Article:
One could think, that Linux has reached the level sufficient for a typical home desktop user regarding multimedia, that is, the sound works just fine, one can listen to their music collection, watch DVDs or YouTube movies. Nothing more wrong! Ubuntu 8.04 contains a whole new quality sound system — PulseAudio. And nothing works as it should.
I’m not sure if this is the result of introducing this feature too early, or is it for some other reason — the fact is: in 7.10 everything worked without problems, right after the installation, in 8.04, on both configurations tested, there were (not encountered earlier) issues:
- Rhythmbox could not open any music file, neither OGG nor MP3 nor any other (despite having the codecs installed),
- Totem was iffy – mostly hanging hard while trying to watch a video or (I know, it’s a little extravagant to do such things in Linux…) a DVD movie
Oh, and yes, these two are the default multimedia applications in Ubuntu 8.04. Quite sad.
As I’m much attached to listening to the music and watching movies, I’ve installed two additional programs: mplayer and VLC. At the beginning, mplayer has given me similar hard time as Totem — trying to play any video or DVD it stopped whilst displaying the first frame and wouldn’t go any further. Trying to scroll the progress, it did show another frame and stopped again. Watching the movies frame-by-frame is not the most entertaining experience. VLC was better because it played most of the videos, no sound however. Out of patience, I rebooted.
And then, a miracle happened. It worked. Both in mplayer and VLC, both video and audio. But only for a while After a few hours of fighting this problem, unable to find any solution, I made a desperate step:
sudo apt-get install esound
Having the old
esound sound system reinstalled, the PulseAudio was removed. Multimedia stopped acting funny on me from the moment on. I don’t know if PulseAudio was really the problem, but the fact is, that removing it has solved the problem for good.
Tracker is an indexing system for text files enabling users to perform fast full-text searching. In theory, that is. Didn’t work for me, at all.
Trying to search anything, I get no results. I only get a nice alert from time to time, that the application has crashed. Tired of the alert I removed tracker from my system and installed Google Desktop Search. Yes, it’s available for Linux and it does work.
SSL in Psi
For communication, I use Psi, the Jabber client written in Qt. It is fast and stable, I haven’t found anything able to compete, for any platform, yet. No, Gajim can’t compete, either — it’s a long, unrelated story. Anyway, under Ubuntu 8.04, SSL communication doesn’t work in Psi. Or at least it seems so, because after installing the
qca-tls package (which used to help in all previous editions), SSL support stays inactive. After browsing Ubuntu forums I found out, that this time the SSL is activated by installing another package:
apt-get install libqca2-plugin-ossl
It is indeed, it works, it’s just awesome.
Ubuntu 8.04 on a laptop
I talked about the general ups and downs with Heron. Now, getting to the end of this review, a few words about the laptop support in the newest Ubuntu.
Thinkpad X61s and Ubuntu 8.04
Hardy Heron has solved a few problems I had with Ubuntu 7.10 on my little Thinkpad:
- The volume control using multimedia keys started working miraculously, with no additional configuration (bug fixed)!
- Suspend to RAM does not cause the system to hang randomly any more (at least it never happened after the upgrade), just works a little slow (needs 10-20 seconds to wake up) and sometimes the system is unstable when resumed — GNOME apps are iffy, it even happened, that the only way to sort this out was a reboot (no, even the magical
/etc/init.d/dbus restartdidn’t work). It is however usual for the hibernate feature to require the network to be restarted upon resume. Sometimes it works, sometimes not, it’s life.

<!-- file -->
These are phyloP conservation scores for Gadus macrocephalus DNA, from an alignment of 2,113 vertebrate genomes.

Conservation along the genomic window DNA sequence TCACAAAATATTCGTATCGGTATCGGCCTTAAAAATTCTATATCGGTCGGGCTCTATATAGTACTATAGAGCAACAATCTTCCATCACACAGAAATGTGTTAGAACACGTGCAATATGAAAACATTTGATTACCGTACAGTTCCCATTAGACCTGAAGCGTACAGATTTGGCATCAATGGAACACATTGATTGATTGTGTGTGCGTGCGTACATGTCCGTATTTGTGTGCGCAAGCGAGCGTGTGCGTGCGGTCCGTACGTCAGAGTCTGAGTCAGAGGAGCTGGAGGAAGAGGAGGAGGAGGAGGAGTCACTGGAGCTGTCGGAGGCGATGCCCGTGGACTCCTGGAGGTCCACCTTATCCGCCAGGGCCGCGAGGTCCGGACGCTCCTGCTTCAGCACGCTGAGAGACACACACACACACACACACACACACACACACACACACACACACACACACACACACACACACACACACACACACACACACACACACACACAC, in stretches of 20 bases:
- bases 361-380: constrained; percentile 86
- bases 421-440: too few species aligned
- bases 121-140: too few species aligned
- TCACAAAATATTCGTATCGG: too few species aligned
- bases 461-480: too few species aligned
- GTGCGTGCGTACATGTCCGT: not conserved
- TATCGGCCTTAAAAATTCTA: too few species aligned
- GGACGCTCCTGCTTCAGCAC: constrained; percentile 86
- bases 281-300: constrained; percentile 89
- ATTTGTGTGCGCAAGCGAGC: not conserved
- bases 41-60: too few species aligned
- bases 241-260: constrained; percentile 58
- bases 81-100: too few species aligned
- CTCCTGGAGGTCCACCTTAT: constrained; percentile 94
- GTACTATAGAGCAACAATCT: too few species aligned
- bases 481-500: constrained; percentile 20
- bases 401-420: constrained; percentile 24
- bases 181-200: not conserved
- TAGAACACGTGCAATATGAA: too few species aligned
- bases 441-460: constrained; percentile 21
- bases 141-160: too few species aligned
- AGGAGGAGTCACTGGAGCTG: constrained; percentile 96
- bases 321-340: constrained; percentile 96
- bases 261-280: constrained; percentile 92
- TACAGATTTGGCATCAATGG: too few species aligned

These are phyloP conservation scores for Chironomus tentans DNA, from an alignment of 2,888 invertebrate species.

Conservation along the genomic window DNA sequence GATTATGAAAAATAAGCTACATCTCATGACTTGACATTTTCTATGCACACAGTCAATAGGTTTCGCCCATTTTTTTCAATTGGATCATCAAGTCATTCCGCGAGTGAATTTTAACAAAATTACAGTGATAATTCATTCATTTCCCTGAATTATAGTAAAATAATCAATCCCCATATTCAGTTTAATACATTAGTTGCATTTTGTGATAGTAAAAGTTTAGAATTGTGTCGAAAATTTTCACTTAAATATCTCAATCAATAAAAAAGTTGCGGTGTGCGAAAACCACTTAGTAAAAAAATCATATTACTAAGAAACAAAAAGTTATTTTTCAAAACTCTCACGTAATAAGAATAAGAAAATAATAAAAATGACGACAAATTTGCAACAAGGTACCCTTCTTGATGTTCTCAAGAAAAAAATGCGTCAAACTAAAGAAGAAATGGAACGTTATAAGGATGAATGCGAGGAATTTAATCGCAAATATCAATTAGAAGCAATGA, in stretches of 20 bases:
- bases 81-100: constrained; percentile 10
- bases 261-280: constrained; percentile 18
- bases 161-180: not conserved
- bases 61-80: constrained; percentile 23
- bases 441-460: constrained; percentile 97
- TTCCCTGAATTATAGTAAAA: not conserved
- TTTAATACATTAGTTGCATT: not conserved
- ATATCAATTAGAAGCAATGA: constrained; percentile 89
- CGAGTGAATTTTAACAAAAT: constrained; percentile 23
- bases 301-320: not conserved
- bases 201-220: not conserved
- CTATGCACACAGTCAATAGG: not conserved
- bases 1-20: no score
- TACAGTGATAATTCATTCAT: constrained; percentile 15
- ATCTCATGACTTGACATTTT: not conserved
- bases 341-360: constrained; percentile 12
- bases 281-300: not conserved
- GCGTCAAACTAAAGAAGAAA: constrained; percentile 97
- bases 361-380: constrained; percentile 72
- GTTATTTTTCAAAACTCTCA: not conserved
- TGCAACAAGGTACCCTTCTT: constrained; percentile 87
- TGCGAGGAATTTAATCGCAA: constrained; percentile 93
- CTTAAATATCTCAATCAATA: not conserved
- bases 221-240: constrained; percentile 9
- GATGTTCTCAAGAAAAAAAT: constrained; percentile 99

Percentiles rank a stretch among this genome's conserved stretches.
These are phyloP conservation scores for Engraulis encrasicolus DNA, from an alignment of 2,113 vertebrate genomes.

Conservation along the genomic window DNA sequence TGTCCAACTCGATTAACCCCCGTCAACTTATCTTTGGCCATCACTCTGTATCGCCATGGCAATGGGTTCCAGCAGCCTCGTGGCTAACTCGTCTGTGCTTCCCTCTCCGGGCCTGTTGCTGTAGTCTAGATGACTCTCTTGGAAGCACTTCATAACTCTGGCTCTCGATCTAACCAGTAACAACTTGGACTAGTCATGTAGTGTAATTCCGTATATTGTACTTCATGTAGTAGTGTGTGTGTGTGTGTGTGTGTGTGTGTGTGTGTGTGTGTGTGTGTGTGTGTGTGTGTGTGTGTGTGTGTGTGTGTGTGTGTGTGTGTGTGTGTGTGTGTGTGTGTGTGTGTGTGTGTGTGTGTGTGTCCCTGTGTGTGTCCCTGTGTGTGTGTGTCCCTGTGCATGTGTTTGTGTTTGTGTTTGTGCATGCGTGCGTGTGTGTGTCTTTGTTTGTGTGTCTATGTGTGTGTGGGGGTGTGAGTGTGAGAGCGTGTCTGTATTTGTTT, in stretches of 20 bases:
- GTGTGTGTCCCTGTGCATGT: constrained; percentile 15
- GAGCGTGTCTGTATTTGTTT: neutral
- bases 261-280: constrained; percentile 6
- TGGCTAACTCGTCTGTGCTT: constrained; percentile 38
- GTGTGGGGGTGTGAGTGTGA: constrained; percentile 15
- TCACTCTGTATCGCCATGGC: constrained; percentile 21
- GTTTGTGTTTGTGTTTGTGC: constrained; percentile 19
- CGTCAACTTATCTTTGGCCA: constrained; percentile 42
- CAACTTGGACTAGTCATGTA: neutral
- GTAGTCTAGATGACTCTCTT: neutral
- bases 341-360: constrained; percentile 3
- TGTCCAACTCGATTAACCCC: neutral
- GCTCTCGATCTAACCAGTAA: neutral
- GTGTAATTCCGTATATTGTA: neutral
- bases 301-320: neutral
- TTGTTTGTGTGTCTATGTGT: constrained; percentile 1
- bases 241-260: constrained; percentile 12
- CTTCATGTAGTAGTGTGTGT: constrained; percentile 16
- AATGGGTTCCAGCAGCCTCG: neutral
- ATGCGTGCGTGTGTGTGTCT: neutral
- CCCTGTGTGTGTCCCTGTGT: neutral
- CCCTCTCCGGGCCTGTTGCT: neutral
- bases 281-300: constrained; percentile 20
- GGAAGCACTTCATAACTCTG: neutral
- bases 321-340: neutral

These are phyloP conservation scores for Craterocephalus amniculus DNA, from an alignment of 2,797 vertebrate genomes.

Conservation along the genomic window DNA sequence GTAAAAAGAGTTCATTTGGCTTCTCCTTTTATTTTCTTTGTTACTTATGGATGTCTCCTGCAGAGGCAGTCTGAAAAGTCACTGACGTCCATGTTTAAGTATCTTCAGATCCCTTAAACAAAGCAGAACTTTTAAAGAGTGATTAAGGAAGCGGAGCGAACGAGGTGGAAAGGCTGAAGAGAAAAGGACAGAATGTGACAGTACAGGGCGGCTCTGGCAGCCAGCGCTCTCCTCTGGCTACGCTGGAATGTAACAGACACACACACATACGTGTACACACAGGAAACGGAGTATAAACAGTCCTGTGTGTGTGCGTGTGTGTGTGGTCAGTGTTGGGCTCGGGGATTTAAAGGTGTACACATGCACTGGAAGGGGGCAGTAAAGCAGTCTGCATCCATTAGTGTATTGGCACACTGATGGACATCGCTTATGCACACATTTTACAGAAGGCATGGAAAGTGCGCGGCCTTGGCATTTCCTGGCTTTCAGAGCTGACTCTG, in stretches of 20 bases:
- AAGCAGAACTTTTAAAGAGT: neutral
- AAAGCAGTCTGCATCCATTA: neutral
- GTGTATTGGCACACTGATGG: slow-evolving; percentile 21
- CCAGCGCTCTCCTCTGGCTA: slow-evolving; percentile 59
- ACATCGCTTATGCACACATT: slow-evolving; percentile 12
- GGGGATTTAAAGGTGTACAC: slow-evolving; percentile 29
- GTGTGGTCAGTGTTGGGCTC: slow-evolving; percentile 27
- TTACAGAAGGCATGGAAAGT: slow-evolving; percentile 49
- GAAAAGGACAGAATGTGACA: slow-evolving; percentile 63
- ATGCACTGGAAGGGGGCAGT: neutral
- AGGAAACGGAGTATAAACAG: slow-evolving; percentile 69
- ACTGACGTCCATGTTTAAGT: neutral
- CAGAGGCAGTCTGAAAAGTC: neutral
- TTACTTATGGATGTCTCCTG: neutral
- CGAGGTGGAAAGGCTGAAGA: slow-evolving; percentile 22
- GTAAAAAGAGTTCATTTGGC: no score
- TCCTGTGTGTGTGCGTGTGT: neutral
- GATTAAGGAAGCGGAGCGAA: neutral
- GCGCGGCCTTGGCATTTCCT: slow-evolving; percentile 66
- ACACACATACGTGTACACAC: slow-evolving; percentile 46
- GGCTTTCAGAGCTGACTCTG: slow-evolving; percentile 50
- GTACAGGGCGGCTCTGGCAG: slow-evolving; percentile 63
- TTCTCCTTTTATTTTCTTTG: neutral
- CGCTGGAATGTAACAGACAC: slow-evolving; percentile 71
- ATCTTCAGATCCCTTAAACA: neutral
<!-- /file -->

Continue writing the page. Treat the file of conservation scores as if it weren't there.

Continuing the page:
- Compiz is stable. This is a novelty. It works even after resuming from suspend or hibernate (although I suspect it may be responsible for the issues described above). There is also no ‘blue screen while video playback’ problem. This is really a nice surprise. First time round I have really used Compiz for some 2 weeks, without the need to disable it. Ubuntu however enables only the really life-simplifying plugins by default, like moving the windows between desktops by dragging them to the edge of the screen, or light visual effects. No wobbly windows, 3d cube and other redundant stuff.
- Microphone in Skype still didn’t work after the upgrade. Oh yeah, I know, not Ubuntu’s fault, maybe Skype’s. Works in Windows XP however with no issues. This was quite a bad surprise. Lucky for me, on the other laptop nothing changed, and Skype still works, but it is still a mystery to me how it does. On Thinkpad I finally got over the problem by following the instructions found at notebookreview. Just run
gnome-volume-controland check the
Capture boxcheckbox and then in
Captureto the maximum value. No idea, why it wasn’t set like that by default, no idea if it would have worked in Ubuntu 7.10. Nevertheless, it works in 8.04, with just some jitter. I’m happy and my mom is as well since we can talk for free again.
Other problems however, still didn’t get resolved:
- NetworkManager is as unusable as it was before. It detects the wireless networks, however, it is unable to connect to any of them. All that’s left is editing the
/etc/network/interfacesfile manually and resuming by typing
ifdown wlan0 && ifup wlan0
- General instability after resuming from sleep mode. In fact the hibernate functioned better in 7.10 than in 8.04.
So, the Thinkpad got supported better than in Ubuntu 7.10. But still worse than in over five years old Windows XP SP2.
HP dv1000 and Ubuntu 8.04
The interaction between Hardy and my wife’s HP was quite pleasant. Similarly to the previous edition, the laptop is fully functional. Suspend, hibernate, multimedia keys, the sound and the wireless card work by default and ‘out of the box’, no special configuration needed. If you are looking for a laptop to run Ubuntu, I can sincerely really recommend this one (sadly, this model is now only available on auction websites, I guess).
Ubuntu 8.04 shows progress in comparison to 7.10, against all odds. Many errors have been fixed, the hardware is better supported and one can really see it. It is a pity, that developers, instead of concentrating on fixing bugs and improving stability, decided to add many new features, introducing new bugs as the result.
The most important question is — do I recommend Ubuntu 8.04? If I were to answer simply ‘yes’ or ‘no’ the answer would be negative. If you need a good system, that ‘just works’, wait a few months before installing Hardy Heron, until it becomes really stable, as the LTS staple suggests. If you like shiny new features and challenges, and you don’t get confused by Firefox or GNOME hangups, install Ubuntu 8.04 now. You might be lucky and it may work better for you than it did for me
Translated by: el es.